There are two remarkable things about me. First, I am mistaken for someone else more than anyone I know. At least once a week, someone will say to me, Aren't you Phil's sister? or Don't you work at BevMo? or Didn't I just see you in the ER last week?
In all cases, I am mistaken for someone the person only knows marginally anyway. And always the exchange is both oddly flattering and mildly irritating. Because I was raised to have good manners, I try to alleviate the conversationalist's embarrassment with a good-natured apology for not being Phil's sister and I play off the error with something witty and clever like, That's okay, I get that a lot.
Sometimes, the mistaken identity conversation can be extended well beyond anyone's comfort level when a new person is invited to validate Person One's mistake. Are you sure? they query, then pull over their spouse to study my straight, freckled nose, doughy figure and limp, mousy hair for a moment. The companion's job is to mask her annoyance and look gamely perplexed as she tries to register who Phil is. Doesn't she look like Phil's sister? You know Bucky's friend who used to rotate our tires...his sister lived in that basement apartment...?
Together, the two grope for some connection to the person I am not, while I politely feign interest in someone I don't know and who, frankly, sounds pretty unremarkable in her own way. I continue to make every attempt to soothe their potential embarrassment and try to play it off until finally someone thinks enough to grasp for a meaningless connection to me.
Person Two will point to my feet, perhaps, and say a little too shrilly, I used to have sandals exactly like those! And with nothing further to say, the conversation has fully run its course and we can all splinter off in separate directions to seek out the host's famous salsa/the restroom/someone interesting to talk to.
The second remarkable thing about me is that despite my utterly unremarkable, plain Jane exterior and my ability to meet the same person on eight different occasions and experience them saying nice to meet you each and every time, I have somehow amassed the most interesting friends. I'm here to attest that it is possible to be a dull, suburban mom and still cobble together a life colored mostly by talented, funny and intelligent folks who don't mind you hanging around -- if only to offer stain removal advice when something gets bloodied.
I attribute this to my fear of too much attention coupled with my true appreciation for people who have the guts to do things that I'd never dream of doing in real life -- setting themselves on fire, say, or becoming a pediatrician who specializes in treating street kids. I suppose my relationships with fascinating, accomplished people could be due to my dishtowel persona -- inert yet useful. (Also occasionally amusing like maybe a dishtowel embellished with blue, apron-clad ducks!)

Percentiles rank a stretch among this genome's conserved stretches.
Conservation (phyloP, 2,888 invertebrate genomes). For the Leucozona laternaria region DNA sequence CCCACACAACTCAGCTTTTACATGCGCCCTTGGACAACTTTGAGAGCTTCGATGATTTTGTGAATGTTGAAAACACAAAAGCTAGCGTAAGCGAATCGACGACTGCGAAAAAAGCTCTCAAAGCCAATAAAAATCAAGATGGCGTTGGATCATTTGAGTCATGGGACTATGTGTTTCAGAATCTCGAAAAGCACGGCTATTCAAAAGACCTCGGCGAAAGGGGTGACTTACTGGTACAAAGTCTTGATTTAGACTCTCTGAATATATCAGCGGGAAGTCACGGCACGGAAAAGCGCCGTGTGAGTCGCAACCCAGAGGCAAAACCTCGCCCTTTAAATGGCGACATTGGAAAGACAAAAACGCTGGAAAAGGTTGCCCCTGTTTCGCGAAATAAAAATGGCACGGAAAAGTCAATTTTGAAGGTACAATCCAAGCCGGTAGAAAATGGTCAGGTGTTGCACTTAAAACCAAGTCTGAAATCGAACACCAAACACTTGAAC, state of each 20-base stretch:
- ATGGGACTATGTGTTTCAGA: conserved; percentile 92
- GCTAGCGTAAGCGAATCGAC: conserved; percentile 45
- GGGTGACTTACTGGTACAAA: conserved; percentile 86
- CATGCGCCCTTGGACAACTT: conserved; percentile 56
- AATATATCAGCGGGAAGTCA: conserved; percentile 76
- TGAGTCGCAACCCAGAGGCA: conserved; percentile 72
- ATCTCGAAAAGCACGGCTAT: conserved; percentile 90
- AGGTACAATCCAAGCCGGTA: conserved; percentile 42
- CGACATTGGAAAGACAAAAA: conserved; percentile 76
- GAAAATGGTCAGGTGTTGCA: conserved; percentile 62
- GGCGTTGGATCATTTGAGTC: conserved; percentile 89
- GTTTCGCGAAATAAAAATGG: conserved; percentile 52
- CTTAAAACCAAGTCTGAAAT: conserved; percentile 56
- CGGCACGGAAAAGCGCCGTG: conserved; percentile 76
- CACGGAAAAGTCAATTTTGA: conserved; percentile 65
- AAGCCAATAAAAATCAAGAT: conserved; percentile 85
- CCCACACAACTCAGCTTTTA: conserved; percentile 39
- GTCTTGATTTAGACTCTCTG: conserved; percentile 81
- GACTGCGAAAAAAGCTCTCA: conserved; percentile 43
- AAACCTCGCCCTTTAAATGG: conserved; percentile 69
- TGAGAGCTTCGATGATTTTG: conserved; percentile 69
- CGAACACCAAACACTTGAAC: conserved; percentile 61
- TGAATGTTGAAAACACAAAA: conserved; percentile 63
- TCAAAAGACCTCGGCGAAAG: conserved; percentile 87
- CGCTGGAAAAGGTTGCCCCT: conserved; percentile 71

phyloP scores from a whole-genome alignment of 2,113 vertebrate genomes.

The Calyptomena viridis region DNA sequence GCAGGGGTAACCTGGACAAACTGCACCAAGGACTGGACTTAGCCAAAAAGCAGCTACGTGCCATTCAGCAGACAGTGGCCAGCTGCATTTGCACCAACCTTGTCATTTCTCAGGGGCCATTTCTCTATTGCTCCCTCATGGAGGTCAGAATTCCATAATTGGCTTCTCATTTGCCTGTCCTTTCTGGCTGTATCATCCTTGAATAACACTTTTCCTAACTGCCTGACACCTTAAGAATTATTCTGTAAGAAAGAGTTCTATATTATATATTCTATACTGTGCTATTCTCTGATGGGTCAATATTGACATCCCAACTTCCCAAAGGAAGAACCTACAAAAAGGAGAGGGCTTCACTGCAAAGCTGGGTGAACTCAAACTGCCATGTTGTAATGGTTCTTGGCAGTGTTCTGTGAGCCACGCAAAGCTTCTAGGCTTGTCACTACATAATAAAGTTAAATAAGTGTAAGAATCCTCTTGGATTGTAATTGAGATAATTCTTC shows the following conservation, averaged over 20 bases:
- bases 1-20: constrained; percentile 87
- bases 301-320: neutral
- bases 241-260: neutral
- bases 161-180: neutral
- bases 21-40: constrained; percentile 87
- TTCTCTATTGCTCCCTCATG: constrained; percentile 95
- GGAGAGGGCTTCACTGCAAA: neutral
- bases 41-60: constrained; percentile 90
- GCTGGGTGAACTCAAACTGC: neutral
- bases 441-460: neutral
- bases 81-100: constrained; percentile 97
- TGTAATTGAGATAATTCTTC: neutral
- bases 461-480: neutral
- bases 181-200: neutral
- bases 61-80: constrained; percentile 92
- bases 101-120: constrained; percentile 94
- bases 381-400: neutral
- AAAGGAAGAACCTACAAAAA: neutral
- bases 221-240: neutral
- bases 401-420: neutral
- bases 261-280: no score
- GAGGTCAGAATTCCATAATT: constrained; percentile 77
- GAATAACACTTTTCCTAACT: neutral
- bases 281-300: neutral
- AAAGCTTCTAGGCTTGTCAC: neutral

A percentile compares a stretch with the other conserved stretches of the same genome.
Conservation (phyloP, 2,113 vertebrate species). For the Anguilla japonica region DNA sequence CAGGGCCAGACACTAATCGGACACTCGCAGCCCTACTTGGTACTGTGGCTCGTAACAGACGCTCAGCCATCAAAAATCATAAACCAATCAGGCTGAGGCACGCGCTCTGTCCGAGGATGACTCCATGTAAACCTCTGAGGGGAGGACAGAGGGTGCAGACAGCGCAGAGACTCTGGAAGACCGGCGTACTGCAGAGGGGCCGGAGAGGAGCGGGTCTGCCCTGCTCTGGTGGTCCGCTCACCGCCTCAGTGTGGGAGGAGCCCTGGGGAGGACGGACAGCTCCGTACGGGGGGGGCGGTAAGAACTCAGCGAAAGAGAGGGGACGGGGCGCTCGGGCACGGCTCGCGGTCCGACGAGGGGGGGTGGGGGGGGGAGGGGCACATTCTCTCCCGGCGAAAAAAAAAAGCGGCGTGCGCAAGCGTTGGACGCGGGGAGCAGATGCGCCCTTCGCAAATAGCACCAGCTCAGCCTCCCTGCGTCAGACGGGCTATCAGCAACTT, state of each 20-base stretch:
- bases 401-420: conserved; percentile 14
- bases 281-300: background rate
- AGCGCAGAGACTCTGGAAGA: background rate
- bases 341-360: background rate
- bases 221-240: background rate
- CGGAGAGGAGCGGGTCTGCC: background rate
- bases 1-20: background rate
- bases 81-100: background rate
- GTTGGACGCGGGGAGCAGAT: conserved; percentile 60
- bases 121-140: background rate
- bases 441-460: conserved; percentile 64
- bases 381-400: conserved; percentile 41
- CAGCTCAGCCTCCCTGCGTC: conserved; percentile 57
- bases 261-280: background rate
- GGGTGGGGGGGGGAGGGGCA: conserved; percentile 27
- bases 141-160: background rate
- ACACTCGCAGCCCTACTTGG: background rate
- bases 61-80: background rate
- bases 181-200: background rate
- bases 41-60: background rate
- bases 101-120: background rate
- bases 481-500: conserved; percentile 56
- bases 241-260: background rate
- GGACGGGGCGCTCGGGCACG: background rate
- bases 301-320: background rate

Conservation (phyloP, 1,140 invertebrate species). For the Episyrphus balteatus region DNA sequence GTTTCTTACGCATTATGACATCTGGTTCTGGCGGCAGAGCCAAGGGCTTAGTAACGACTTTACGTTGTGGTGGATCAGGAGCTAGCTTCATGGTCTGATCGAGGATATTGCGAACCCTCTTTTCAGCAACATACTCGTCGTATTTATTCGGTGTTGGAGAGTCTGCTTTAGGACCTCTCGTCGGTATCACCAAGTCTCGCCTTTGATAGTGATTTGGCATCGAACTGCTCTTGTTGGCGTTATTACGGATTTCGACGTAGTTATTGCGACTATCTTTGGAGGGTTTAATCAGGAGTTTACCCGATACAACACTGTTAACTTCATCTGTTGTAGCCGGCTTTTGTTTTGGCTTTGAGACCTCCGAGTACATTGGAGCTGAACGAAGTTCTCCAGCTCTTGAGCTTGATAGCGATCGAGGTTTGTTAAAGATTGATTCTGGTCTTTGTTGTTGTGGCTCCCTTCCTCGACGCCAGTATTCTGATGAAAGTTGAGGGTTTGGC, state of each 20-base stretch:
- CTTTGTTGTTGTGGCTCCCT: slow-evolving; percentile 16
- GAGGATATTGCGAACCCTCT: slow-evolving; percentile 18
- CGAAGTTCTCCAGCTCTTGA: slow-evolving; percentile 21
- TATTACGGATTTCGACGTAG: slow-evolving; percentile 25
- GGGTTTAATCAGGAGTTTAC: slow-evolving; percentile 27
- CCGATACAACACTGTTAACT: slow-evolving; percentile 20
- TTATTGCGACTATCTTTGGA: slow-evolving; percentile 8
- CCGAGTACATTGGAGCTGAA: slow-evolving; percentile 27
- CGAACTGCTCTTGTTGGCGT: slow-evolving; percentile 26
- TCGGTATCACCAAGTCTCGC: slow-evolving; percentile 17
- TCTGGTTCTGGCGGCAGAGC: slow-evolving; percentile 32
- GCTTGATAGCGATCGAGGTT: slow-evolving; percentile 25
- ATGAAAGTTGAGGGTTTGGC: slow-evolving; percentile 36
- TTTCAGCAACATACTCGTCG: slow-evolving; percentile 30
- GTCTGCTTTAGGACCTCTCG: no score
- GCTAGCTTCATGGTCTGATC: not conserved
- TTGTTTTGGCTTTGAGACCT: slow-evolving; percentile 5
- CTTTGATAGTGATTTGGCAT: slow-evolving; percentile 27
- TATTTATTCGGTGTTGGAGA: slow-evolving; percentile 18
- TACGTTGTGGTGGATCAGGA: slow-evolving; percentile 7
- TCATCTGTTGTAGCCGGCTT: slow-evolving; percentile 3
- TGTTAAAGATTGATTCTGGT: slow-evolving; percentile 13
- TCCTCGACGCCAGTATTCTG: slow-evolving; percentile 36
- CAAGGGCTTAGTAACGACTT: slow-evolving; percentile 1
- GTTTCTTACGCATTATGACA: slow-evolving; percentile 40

You might ask why someone so benign and spotlight-averse would bother blogging. The truth is, I'm not sure. But after browsing the Internet, it seems no reason is necessary. I only know that after "writing a book" for ten years that amounts to about 900 double-spaced pages of crap, and bitching about not writing for another four years, I know that I prefer writing to not writing. (Luckily for me, writing and bitching can be done concurrently!) Plus, I realize (again, still) that I'll never actually be a writer if I don't write. And that even if 99.976 percent of what I do write is trash, it still may be a more worthwhile activity than spreading ugly rumors about my neighbors or shopping for the perfect frozen pizza.
There are always excuses for not doing something. And I am expert at finding them. But as my husband (who is quite remarkable) says, you gotta do something! You can't let fear of being mediocre or embarrassed or boring stop you. The only way to become a better writer is to actually write.
When my son comes home from school and I ask what was the best part of his day, the answer is always the same: recess. The boy spends most of his day at school, doing what he's supposed to do. For the most part he is a quiet, well-mannered student in class (another story at home) with the guiding principle: "just don't get in trouble." But at recess he is free to be with his friends, to scale mountains, slay dragons, face insurmountable physical challenges presented by his co-seven-year-old cronies. Twelve hours a day he is following someone else's agenda. But he gets to be fully, unapologetically himself each morning during the best part of the day: 10-minute recess.
There will always be laundry to fold, emails to return, excuses to make. But I've decided it is time to allot myself a weekly -- if not daily -- 10-minute recess. I am anticipating the bell and allowing (forcing) myself to peck out something each day -- even if it is sappy, crappy, maudlin, crude. Even if it is unremarkable.